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The Invasion of the Lionfish

May 26, 2011

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The lionfish.  The majestic fish of the reef.  It is beautiful, fearless, deadly, and increasingly ubiquitous.  Native to the Indo-Pacific region, it has spread far and wide in the past twenty years and is now a serious problem in the Caribbean and along the east coast of the United States. (Though no one knows why; one theory is lionfish escaped from aquariums after Hurricane Andrew.)

Scientists, fishermen, scuba divers, and the broader public should all be concerned as there are no natural predators to control the lionfish’s numbers outside of its traditional range.  As one marine park manager told me in Roatan, Hondursas:

They eat everything and they breed like cockroaches.  If a fish can fit in its mouth, we’ve found it in the lionfish’s belly.

As a result, the lionfish invasion – combined with climate change, overfishing, siltification, and pollution – is speeding along the destruction of Caribbean reefs.

As a scuba diver, I’ve seen this damage myself.  Between 2006 and 2010, I was able to see the changes caused by the arrival of lionfish in Honduras’ Bay Islands.  Small fish, such as gobies, hamlets, and fairy basslets  clearly declined in abundance.  Also, I couldn’t be sure, but it did seem like there were fewer juvenile snapper.

But of course, I could also strangely marvel at the invasion.  The lionfish are beautiful; their long plumes fanning in the currents, their utter confidence that you can do them no harm as you approach.  I would think sometimes that my enjoyment was something akin to admiring a fire as it consumes my own home.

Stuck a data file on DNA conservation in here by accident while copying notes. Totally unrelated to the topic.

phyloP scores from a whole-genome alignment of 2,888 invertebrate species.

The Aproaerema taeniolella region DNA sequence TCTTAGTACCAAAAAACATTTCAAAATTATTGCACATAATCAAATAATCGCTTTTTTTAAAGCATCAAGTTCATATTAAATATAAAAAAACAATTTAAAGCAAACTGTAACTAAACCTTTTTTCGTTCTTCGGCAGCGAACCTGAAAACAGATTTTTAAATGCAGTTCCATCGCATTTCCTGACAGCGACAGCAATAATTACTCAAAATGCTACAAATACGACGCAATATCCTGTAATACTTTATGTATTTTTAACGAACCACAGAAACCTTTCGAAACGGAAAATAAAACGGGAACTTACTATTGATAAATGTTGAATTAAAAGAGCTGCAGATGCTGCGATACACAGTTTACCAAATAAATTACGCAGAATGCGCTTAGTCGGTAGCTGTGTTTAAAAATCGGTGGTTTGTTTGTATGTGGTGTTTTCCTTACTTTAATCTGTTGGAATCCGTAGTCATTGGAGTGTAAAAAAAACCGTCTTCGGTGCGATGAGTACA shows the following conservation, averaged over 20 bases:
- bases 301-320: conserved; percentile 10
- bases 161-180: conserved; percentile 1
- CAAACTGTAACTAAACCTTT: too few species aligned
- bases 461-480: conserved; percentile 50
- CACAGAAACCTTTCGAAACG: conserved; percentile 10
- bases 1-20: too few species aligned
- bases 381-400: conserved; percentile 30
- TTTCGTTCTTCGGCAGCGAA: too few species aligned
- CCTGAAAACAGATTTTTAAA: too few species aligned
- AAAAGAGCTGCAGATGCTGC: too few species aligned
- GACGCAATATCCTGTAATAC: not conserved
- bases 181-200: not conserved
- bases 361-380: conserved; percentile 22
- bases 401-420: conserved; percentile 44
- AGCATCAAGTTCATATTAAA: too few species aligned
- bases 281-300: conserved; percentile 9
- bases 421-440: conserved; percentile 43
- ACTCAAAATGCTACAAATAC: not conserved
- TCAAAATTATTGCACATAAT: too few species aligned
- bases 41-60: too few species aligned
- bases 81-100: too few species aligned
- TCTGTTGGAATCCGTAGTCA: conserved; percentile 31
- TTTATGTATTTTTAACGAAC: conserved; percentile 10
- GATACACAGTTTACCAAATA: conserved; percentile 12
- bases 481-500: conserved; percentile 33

And just as strange, after years of teaching divers to respect the reef creatures, there I was pointing out the lionfish to my divers and then asking our assistant to spear the creature as part of the on-going eradication efforts.

The lionfish hand sign

Eradication, however, will only ever be an aspiration unless we find more effective methods.   The marine park manager in Roatan explained that his hunters could only go down to recreational limits (130 feet) while lionfish range much deeper.  And their regular breeding means that hunters simply can’t keep up.   For example, just recently in the Florida Keys, a derby yielded 531 lionfish catches, and the fishermen remarked that they were more numerous and bigger than ever.

Here is a video of a lionfish hunt off Cozumel

What else can be done?  Some conservationists in Honduras are trying to teach native sharks to feed on lionfish, but there are doubts to the practicability of this technique.  Even if it works, a vast number of reef sharks would need to be conditioned since most live within small territories.

In my own opinion, I think we just haven’t found our solution yet.  I wonder if perhaps there would be an opportunity for specialized traps or fishing gear to “tame” the lionfish.  This might take some investment, but perhaps we might have the market someday on our side.  Lionfish apparently make delicious meals and consumer demand is growing in the Caribbean.

On a menu near you soon?

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